By ERIN ROLL
Grove Street’s speed limit will be reduced to 30 miles per an hour.
The Board of Chosen Freeholders voted on Wednesday, April 11, to lower the speed limit for the street’s entire length in Montclair. The decision comes within a year of two pedestrian deaths and six months after Montclair’s township council approved its own ordinance lowering the Grove Street speed limit from 35 miles per an hour to 30.
“[I] appreciate the responsiveness of the county executive and the Board of Chosen Freeholders,” Mayor Robert Jackson said. “Reduced speed, along with our beacon installations and improved lighting, will make Grove Street safer.”
County spokesperson Anthony Puglisi said that county ordinances generally take effect 21 days after they are passed, and that the new speed limit signs would be posted on Grove Street within that time.
“It is important for county and municipal governments to work together to enhance our residents’ quality of life and address areas of concern. Lowering the speed limit on Grove Street to 30 miles per hour is another example of how Essex cooperates with our municipal partners,” County Executive Joseph DiVincenzo said in a statement released Tuesday, April 17.
Grove Street has come under scrutiny in recent years due to the street’s relatively high number of accidents, including two pedestrian fatalities over the past year.
According to the Montclair Police Department, there had been seven accidents with injuries on Grove Street as of March 1, with one accident resulting in a death. In 2017, there were 25 accidents, including one fatality. In 2016, there were 38 accidents, none of them resulting in a death.
In June 2017, Mary DeFilippis, an administrator at Montclair State University, had been out for an evening walk near the intersection of Grove Street and Chester Road when a vehicle struck her. She was pronounced dead at the scene.
In February, an Israeli woman working as an au pair in Montclair died after being struck by a bus near the intersection of Grove Street and Mt. Hebron Road. Maya Maor, 26, had just disembarked from the DeCamp bus that struck her. Authorities have not specified whether speed or other factors, such as low lighting or the day’s inclement weather, played a factor in Maor’s death.
“Residents have complained. The problems are a combination of speeding, poor lighting on the street, and a lack of means to force drivers to stop,” the press release read.
The current freeholder president is Brendan Gill, a Montclair resident.
The township’s pedestrian safety committee has been calling for a reduced speed limit on Grove Street for almost four years, said Chair of Drive With Care in Montclair Alexandra Kent.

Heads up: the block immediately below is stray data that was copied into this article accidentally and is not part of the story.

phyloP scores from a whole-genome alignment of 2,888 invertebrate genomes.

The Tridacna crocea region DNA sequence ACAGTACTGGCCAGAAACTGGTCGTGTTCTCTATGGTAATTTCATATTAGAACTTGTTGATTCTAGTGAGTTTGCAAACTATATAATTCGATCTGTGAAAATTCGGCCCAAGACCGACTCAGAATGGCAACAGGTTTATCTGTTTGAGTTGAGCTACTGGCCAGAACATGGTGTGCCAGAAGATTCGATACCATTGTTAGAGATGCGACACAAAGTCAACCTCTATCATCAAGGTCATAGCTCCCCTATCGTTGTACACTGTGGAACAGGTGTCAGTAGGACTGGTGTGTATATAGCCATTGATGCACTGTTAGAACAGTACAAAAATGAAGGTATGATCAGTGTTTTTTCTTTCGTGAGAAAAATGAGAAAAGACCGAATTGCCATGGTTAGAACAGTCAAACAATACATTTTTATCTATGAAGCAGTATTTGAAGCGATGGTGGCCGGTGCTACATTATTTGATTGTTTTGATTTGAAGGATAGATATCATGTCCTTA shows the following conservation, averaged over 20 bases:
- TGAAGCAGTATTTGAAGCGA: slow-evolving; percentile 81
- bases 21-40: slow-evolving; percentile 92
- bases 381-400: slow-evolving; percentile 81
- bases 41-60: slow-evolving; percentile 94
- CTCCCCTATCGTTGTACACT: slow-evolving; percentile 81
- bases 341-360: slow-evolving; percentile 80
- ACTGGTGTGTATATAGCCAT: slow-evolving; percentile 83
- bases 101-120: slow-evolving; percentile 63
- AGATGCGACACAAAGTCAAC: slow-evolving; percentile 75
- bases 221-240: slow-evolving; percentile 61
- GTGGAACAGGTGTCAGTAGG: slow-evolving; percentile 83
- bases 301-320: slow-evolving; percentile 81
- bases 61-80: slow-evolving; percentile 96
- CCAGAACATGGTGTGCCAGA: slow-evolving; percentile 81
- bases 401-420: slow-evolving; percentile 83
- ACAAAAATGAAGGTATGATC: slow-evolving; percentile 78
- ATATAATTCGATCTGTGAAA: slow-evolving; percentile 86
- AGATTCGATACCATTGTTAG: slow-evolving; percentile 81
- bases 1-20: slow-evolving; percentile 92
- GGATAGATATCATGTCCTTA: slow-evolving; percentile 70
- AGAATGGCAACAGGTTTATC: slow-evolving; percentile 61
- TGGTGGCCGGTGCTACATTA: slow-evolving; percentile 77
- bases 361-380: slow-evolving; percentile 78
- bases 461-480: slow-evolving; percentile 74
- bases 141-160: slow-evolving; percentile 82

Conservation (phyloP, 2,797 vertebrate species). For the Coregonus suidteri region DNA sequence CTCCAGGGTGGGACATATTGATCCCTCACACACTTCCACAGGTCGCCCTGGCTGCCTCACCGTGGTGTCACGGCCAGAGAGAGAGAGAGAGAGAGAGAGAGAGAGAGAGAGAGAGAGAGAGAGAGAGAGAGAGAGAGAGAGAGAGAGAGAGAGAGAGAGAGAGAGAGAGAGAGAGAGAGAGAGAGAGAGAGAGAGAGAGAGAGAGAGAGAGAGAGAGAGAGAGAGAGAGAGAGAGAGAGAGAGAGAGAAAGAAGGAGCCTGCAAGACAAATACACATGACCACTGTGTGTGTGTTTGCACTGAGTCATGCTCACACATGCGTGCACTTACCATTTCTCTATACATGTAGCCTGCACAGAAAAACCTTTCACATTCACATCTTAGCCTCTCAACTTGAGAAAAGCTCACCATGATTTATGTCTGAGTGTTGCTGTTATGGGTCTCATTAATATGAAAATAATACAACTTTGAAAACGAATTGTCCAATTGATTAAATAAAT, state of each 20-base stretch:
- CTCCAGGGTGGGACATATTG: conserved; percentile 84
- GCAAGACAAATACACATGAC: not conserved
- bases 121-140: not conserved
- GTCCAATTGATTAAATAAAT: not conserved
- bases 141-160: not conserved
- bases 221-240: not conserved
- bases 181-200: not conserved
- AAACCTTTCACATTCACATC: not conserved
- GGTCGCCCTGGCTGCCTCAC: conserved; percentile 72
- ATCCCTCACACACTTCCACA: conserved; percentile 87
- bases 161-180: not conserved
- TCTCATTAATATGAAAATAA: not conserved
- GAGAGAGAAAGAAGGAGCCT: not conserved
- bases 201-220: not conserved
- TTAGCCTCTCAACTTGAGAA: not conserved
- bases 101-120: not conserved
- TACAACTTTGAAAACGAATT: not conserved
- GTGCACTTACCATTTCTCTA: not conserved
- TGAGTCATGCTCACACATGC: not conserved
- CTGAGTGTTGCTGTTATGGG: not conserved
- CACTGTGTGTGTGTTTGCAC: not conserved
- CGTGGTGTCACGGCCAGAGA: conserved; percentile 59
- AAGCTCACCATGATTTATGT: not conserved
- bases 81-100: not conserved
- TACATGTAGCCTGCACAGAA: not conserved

“The committee is very excited that our efforts have come to fruition, and that the Essex County Freeholders unanimously voted to reduce the speed limit,” Kent said. “We began working on this three and a half years ago, so it is especially gratifying to have it finally approved. We appreciate all the advocating from the community at large; residents attending council meetings and speaking out in favor of this, as well as contacting council members. We are also grateful to the Montclair council members who voted for this on the township level.”
The next step will be to widen the painted median on Grove Street, a move that has gotten both the township’s and the county’s approval. The hope is that a widened median will encourage drivers to slow down. Grove Street is expected to be re-paved in the near future, and the median would be widened as part of that work, Kent said.
Kathleen Smith, who is also a member of Drive With Care in Montclair, said that the committee was also grateful to Township Engineer Kimberli Craft, who recently retired, for her work on getting the speed limit reduced.
Debra Kagan, the president of Bike and Walk Montclair, said the lowering of Grove Street’s speed limit will help reduce pedestrian crashes there, but more needs to be done throughout Montclair.
“More can be done to make our streets safer and more enjoyable for everyone,” she said.
She said that it was important for Montclair to invest in street improvements that made the roadways safer. “There are many communities just like ours that are implementing street designs and infrastructure that have [been] proven to create much safer, more equitable and inviting streets.”